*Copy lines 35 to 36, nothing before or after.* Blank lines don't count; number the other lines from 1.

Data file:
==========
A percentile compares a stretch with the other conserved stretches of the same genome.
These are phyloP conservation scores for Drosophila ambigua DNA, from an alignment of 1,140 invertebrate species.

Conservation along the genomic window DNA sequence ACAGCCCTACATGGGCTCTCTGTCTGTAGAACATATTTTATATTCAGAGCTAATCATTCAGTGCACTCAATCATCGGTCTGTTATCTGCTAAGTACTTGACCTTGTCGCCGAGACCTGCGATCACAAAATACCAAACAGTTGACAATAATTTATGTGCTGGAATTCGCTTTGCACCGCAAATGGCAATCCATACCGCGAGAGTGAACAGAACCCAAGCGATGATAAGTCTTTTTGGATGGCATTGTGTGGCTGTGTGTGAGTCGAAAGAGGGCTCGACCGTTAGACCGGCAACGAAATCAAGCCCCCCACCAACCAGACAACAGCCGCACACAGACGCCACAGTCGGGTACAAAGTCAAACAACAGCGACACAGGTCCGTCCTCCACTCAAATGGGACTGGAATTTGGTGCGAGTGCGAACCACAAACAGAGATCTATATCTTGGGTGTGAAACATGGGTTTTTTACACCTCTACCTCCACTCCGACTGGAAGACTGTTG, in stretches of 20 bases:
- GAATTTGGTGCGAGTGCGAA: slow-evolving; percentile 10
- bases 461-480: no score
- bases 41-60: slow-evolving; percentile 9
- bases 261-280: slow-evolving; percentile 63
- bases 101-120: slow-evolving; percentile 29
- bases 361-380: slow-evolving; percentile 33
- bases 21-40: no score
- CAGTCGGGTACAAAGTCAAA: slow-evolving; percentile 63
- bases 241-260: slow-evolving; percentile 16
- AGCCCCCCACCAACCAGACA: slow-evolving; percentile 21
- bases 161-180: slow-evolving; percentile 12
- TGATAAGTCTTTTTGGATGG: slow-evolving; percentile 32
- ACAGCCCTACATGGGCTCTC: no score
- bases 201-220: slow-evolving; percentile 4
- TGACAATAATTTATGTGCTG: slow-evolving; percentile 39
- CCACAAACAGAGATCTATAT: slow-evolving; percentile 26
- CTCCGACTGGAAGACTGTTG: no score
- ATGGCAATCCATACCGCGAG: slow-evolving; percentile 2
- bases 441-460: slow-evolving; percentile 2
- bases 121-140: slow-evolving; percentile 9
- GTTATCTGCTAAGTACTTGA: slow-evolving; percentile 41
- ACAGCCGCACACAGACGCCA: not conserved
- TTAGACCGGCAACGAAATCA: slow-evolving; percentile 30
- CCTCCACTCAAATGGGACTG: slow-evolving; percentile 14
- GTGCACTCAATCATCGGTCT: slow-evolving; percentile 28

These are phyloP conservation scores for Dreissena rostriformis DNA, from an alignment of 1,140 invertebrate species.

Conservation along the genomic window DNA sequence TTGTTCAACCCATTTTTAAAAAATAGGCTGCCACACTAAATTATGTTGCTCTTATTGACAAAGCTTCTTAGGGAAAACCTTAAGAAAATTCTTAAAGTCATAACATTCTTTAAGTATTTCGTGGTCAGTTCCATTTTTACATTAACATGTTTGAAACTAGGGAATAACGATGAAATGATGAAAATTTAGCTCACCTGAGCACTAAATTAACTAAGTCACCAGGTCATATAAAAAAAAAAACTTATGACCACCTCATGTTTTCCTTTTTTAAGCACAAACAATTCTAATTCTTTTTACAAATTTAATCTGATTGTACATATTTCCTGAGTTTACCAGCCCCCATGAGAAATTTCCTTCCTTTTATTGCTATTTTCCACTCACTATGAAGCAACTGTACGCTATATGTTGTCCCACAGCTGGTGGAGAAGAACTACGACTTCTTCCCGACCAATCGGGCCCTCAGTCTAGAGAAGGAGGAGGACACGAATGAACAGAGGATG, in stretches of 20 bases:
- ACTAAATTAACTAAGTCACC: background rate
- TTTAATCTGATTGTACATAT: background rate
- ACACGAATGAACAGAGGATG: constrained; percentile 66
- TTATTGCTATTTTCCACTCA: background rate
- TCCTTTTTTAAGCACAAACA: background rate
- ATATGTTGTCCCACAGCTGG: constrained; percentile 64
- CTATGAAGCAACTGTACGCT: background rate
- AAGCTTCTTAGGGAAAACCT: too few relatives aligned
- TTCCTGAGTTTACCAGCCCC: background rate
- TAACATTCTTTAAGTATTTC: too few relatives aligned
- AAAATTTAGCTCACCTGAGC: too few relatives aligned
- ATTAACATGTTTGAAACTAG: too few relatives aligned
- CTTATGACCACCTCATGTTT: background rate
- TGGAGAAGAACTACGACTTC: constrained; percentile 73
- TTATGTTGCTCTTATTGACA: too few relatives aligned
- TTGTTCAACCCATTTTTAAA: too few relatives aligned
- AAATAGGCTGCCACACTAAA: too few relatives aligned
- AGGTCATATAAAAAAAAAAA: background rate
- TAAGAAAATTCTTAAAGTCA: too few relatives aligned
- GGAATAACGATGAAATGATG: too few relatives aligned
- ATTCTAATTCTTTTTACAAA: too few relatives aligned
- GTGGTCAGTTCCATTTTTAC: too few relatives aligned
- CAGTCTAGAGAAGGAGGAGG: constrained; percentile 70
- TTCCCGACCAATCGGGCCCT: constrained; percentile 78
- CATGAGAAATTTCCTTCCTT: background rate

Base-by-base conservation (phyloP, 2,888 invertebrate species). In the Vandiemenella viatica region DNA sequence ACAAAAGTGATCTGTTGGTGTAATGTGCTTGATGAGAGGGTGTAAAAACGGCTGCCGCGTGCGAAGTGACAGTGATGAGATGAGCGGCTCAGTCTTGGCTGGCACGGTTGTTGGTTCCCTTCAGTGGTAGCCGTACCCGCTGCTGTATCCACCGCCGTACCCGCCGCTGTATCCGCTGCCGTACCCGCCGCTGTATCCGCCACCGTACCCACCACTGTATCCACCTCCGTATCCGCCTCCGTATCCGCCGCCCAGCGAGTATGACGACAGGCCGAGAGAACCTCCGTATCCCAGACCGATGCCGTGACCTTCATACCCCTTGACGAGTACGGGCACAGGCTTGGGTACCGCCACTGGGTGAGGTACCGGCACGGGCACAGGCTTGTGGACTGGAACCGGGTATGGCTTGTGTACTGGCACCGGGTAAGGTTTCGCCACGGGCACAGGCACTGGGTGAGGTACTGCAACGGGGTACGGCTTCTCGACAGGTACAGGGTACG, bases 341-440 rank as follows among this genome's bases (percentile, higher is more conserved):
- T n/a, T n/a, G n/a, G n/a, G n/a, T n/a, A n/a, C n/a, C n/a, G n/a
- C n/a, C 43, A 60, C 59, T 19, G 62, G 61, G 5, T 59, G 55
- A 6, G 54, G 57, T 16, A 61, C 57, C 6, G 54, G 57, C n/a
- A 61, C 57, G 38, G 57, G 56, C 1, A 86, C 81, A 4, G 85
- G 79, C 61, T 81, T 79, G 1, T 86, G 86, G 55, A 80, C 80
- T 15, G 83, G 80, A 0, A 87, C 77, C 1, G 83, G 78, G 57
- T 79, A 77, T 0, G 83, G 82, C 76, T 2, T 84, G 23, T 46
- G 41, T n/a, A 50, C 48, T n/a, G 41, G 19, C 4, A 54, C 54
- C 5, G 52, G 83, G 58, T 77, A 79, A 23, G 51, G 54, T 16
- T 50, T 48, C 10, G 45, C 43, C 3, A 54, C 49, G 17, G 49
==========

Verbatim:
- TCCTTTTTTAAGCACAAACA: background rate
- ATATGTTGTCCCACAGCTGG: constrained; percentile 64